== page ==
People like former Forest Service Chief Vicki Christiansen, an architect of reckless burning, call their meeting the “National Cohesive Wildland Fire Management Workshop.” There is nothing National or Cohesive about it. The public is not invited to comment or speak. Those who oppose the burning, including states and local governments, are not speakers. Neither are the people who suffer months of smoke, unclean air, and murky water from years of severe “unplanned wildfire use:” Water and air quality are deteriorating at formerly pristine Lake Tahoe. CBS News’ 60 Minutes scratched the surface of the problem in an exposé of the botched management of the Caldor Fire in 2021. More revelations are coming. Forest Chief Randy Moore says only a tiny percent of “managed fires” escape.  In fact, “managed wildfires” escape with monotonous regularity, killing thousands of people – directly from flames and indirectly from smoke and compromised immune systems – and destroying entire communities each year. Hermit’s Peak Fire, the largest in NM history, was an escaped fire.
It’s an open checkbook and an open secret.

These so-called fire leaders are using money appropriated by Congress for “emergency fire suppression” to pay for their months-long “managed fire” projects. It’s also a misappropriation of taxpayer dollars resulting in a horrific destruction of people and property.  It must stop.

Unplanned wildfires are uncontrolled and unacceptable. Call your Senators and Representatives. Demand accountability. Shut “managed wildfires” down until we can all agree, in an open public process with everyone invited, whether letting wildfires burn is sound forest conservation policy.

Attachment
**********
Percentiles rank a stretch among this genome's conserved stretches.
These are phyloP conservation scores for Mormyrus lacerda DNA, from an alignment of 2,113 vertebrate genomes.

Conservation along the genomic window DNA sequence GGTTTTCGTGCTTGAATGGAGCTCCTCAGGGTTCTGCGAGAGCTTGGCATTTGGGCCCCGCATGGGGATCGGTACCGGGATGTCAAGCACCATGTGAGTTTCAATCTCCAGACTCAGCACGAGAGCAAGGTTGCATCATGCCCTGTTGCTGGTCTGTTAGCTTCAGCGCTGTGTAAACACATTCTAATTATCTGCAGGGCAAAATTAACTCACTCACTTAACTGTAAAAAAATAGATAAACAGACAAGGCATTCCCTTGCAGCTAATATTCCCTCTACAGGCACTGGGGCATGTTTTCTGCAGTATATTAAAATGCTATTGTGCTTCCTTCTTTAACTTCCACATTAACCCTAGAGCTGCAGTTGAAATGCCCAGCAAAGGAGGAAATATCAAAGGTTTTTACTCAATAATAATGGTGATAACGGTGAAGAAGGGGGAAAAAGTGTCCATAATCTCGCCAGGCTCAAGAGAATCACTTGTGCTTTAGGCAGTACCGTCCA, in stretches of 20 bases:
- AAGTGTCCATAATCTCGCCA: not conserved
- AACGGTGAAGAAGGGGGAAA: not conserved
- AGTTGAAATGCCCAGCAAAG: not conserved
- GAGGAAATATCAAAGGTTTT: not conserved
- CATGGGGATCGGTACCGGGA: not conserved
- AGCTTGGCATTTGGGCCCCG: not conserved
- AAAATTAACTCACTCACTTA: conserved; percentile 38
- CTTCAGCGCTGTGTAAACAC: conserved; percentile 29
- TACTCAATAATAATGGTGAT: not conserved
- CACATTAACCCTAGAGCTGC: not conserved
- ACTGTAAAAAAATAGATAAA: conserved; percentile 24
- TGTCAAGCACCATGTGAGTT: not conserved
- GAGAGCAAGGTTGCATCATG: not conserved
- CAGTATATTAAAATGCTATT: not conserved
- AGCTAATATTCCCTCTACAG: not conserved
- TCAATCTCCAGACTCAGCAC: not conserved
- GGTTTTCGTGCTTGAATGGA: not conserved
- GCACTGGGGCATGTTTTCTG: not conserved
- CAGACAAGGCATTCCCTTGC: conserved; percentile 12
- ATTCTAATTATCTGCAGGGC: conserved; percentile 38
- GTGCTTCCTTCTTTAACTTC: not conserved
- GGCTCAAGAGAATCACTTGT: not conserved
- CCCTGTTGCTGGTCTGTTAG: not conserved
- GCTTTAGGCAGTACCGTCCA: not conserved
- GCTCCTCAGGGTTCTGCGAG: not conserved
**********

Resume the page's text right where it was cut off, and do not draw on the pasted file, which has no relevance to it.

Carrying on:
PFMc Dude Ranch Association

A Wildfire Is Coming...Are You Ready?


Wildland Fire Executive Briefing

Wildfire incidents have claimed lives and destroyed thousands of structures. The expansion of the wildland urban interface (WUI)—areas designated at greater risk for catastrophic wildfires—and more frequent extreme weather conditions have magnified the impact of these incidents. The response and recovery to these increasingly complex events impact budgets, economies, and the communities we serve. Esri appreciates the opportunity to provide information related to our support of global wildland fire efforts.


"A Call to Action: Working Together to Save Our Protected Lands"

Unplanned forest fires are a national emergency. Our forests and protected lands need more maintenance and resources than ever to make up for years of low funding!

Learn more about what you can do to prevent unplanned wildfires by reading ​A Call to Action​, provided by the National Wildfire Institute.


We help you recover.

Frank Carroll
Managing Partner
(605) 440-2039 | [email protected]

During Frank’s 31-year career with the U.S. Forest Service, he served as a hotshot squad boss, assistant fire management officer, strategic planner, public affairs officer, and command staff officer on national fire teams. Frank has partnered with other foresters, arborists, natural resources and wildfire effects professionals at PFMc since 2007.

Van Elsbernd

Van completed a 35-year career with the U.S. Forest Service as a forester, a rangeland management specialist, district ranger, forest resource staff officer, and natural resources staff officer at the U.S. Forest Service Headquarters in Washington, D.C.


Client Feedback

This is incredibly helpful. Thank you so much. Separately - it was a joy reading your report. It's rare to come across one singular document that gives you such great understanding of a case.

-Cassidy C., Legal Aid